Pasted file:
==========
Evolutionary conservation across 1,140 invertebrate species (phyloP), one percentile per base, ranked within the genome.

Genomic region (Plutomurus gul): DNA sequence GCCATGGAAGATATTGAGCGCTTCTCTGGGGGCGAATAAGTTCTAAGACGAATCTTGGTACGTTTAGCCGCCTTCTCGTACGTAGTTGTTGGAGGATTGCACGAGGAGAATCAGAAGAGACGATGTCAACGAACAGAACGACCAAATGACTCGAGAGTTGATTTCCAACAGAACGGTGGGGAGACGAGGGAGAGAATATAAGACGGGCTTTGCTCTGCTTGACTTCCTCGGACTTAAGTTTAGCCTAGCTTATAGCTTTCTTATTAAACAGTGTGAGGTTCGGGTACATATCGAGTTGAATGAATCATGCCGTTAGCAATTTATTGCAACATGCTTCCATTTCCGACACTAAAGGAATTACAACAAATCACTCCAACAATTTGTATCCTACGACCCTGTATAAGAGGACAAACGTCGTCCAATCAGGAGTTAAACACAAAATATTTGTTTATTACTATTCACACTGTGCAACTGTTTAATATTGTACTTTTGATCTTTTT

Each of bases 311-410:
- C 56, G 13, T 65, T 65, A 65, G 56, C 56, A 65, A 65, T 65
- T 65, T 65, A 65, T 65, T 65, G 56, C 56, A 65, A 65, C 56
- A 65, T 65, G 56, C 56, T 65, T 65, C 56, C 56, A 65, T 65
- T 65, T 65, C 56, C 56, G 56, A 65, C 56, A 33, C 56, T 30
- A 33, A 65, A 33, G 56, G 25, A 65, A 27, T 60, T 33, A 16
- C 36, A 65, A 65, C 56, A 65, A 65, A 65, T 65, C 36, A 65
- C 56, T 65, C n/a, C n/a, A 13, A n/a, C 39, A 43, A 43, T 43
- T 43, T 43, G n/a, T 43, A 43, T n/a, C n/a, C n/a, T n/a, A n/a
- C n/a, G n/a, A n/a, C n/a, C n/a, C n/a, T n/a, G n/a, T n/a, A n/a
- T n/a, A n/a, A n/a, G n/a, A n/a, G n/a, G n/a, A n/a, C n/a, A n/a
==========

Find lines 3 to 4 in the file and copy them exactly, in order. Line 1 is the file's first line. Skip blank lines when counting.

Each of bases 311-410:
- C 56, G 13, T 65, T 65, A 65, G 56, C 56, A 65, A 65, T 65